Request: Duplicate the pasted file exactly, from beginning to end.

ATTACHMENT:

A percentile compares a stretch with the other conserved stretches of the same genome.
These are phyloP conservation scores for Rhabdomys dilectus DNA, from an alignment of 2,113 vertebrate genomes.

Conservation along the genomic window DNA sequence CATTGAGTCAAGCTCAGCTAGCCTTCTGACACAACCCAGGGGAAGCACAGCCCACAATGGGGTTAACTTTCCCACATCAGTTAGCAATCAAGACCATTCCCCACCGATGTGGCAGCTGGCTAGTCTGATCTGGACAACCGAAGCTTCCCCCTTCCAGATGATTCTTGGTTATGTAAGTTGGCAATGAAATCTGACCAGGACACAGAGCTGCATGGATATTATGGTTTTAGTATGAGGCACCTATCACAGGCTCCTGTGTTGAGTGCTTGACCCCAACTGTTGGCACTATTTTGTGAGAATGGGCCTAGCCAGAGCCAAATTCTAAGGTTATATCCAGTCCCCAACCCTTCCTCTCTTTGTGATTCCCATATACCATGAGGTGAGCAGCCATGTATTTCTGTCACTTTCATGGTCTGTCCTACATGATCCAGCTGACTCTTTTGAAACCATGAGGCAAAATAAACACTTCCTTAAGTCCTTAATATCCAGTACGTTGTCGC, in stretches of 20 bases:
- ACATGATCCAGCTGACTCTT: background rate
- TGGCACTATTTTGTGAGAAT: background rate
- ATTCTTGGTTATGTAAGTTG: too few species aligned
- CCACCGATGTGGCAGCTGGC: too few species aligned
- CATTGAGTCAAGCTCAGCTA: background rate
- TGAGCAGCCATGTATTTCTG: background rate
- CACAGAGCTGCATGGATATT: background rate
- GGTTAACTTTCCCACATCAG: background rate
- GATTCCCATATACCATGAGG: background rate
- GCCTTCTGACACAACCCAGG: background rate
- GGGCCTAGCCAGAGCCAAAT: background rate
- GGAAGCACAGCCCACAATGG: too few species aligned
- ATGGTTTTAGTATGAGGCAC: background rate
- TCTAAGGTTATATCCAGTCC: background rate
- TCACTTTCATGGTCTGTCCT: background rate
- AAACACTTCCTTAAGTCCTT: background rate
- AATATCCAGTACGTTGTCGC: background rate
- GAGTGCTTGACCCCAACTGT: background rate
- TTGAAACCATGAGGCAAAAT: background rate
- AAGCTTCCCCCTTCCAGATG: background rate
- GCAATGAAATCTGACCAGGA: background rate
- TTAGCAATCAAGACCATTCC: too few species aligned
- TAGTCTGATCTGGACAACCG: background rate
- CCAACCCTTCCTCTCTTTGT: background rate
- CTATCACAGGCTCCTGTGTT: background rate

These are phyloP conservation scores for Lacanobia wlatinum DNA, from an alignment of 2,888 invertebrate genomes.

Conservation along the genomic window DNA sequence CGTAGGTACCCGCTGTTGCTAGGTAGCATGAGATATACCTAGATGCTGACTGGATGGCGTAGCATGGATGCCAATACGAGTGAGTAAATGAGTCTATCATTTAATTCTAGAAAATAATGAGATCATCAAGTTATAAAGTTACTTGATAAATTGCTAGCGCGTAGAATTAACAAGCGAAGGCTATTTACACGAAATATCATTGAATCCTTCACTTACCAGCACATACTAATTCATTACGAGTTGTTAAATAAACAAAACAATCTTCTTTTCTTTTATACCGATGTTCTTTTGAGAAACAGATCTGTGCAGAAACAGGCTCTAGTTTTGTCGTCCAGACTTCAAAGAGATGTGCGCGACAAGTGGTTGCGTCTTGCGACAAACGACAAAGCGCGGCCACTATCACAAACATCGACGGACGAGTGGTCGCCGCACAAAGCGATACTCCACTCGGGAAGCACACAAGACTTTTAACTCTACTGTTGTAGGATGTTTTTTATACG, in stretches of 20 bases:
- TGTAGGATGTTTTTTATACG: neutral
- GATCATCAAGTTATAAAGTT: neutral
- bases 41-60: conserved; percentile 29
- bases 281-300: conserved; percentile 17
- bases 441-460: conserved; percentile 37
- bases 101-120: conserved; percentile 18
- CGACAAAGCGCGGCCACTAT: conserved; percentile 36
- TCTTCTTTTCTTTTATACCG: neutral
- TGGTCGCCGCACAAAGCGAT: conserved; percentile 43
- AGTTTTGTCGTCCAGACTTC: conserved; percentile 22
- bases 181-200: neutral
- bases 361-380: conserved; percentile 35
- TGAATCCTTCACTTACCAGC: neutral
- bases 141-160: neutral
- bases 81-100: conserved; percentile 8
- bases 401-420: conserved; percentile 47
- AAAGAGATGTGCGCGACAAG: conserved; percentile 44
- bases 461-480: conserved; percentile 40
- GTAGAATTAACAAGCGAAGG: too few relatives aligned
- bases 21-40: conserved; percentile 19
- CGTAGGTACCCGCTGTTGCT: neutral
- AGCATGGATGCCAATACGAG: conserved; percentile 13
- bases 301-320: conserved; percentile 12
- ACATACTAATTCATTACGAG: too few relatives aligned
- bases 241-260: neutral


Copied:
A percentile compares a stretch with the other conserved stretches of the same genome.
These are phyloP conservation scores for Rhabdomys dilectus DNA, from an alignment of 2,113 vertebrate genomes.

Conservation along the genomic window DNA sequence CATTGAGTCAAGCTCAGCTAGCCTTCTGACACAACCCAGGGGAAGCACAGCCCACAATGGGGTTAACTTTCCCACATCAGTTAGCAATCAAGACCATTCCCCACCGATGTGGCAGCTGGCTAGTCTGATCTGGACAACCGAAGCTTCCCCCTTCCAGATGATTCTTGGTTATGTAAGTTGGCAATGAAATCTGACCAGGACACAGAGCTGCATGGATATTATGGTTTTAGTATGAGGCACCTATCACAGGCTCCTGTGTTGAGTGCTTGACCCCAACTGTTGGCACTATTTTGTGAGAATGGGCCTAGCCAGAGCCAAATTCTAAGGTTATATCCAGTCCCCAACCCTTCCTCTCTTTGTGATTCCCATATACCATGAGGTGAGCAGCCATGTATTTCTGTCACTTTCATGGTCTGTCCTACATGATCCAGCTGACTCTTTTGAAACCATGAGGCAAAATAAACACTTCCTTAAGTCCTTAATATCCAGTACGTTGTCGC, in stretches of 20 bases:
- ACATGATCCAGCTGACTCTT: background rate
- TGGCACTATTTTGTGAGAAT: background rate
- ATTCTTGGTTATGTAAGTTG: too few species aligned
- CCACCGATGTGGCAGCTGGC: too few species aligned
- CATTGAGTCAAGCTCAGCTA: background rate
- TGAGCAGCCATGTATTTCTG: background rate
- CACAGAGCTGCATGGATATT: background rate
- GGTTAACTTTCCCACATCAG: background rate
- GATTCCCATATACCATGAGG: background rate
- GCCTTCTGACACAACCCAGG: background rate
- GGGCCTAGCCAGAGCCAAAT: background rate
- GGAAGCACAGCCCACAATGG: too few species aligned
- ATGGTTTTAGTATGAGGCAC: background rate
- TCTAAGGTTATATCCAGTCC: background rate
- TCACTTTCATGGTCTGTCCT: background rate
- AAACACTTCCTTAAGTCCTT: background rate
- AATATCCAGTACGTTGTCGC: background rate
- GAGTGCTTGACCCCAACTGT: background rate
- TTGAAACCATGAGGCAAAAT: background rate
- AAGCTTCCCCCTTCCAGATG: background rate
- GCAATGAAATCTGACCAGGA: background rate
- TTAGCAATCAAGACCATTCC: too few species aligned
- TAGTCTGATCTGGACAACCG: background rate
- CCAACCCTTCCTCTCTTTGT: background rate
- CTATCACAGGCTCCTGTGTT: background rate

These are phyloP conservation scores for Lacanobia wlatinum DNA, from an alignment of 2,888 invertebrate genomes.

Conservation along the genomic window DNA sequence CGTAGGTACCCGCTGTTGCTAGGTAGCATGAGATATACCTAGATGCTGACTGGATGGCGTAGCATGGATGCCAATACGAGTGAGTAAATGAGTCTATCATTTAATTCTAGAAAATAATGAGATCATCAAGTTATAAAGTTACTTGATAAATTGCTAGCGCGTAGAATTAACAAGCGAAGGCTATTTACACGAAATATCATTGAATCCTTCACTTACCAGCACATACTAATTCATTACGAGTTGTTAAATAAACAAAACAATCTTCTTTTCTTTTATACCGATGTTCTTTTGAGAAACAGATCTGTGCAGAAACAGGCTCTAGTTTTGTCGTCCAGACTTCAAAGAGATGTGCGCGACAAGTGGTTGCGTCTTGCGACAAACGACAAAGCGCGGCCACTATCACAAACATCGACGGACGAGTGGTCGCCGCACAAAGCGATACTCCACTCGGGAAGCACACAAGACTTTTAACTCTACTGTTGTAGGATGTTTTTTATACG, in stretches of 20 bases:
- TGTAGGATGTTTTTTATACG: neutral
- GATCATCAAGTTATAAAGTT: neutral
- bases 41-60: conserved; percentile 29
- bases 281-300: conserved; percentile 17
- bases 441-460: conserved; percentile 37
- bases 101-120: conserved; percentile 18
- CGACAAAGCGCGGCCACTAT: conserved; percentile 36
- TCTTCTTTTCTTTTATACCG: neutral
- TGGTCGCCGCACAAAGCGAT: conserved; percentile 43
- AGTTTTGTCGTCCAGACTTC: conserved; percentile 22
- bases 181-200: neutral
- bases 361-380: conserved; percentile 35
- TGAATCCTTCACTTACCAGC: neutral
- bases 141-160: neutral
- bases 81-100: conserved; percentile 8
- bases 401-420: conserved; percentile 47
- AAAGAGATGTGCGCGACAAG: conserved; percentile 44
- bases 461-480: conserved; percentile 40
- GTAGAATTAACAAGCGAAGG: too few relatives aligned
- bases 21-40: conserved; percentile 19
- CGTAGGTACCCGCTGTTGCT: neutral
- AGCATGGATGCCAATACGAG: conserved; percentile 13
- bases 301-320: conserved; percentile 12
- ACATACTAATTCATTACGAG: too few relatives aligned
- bases 241-260: neutral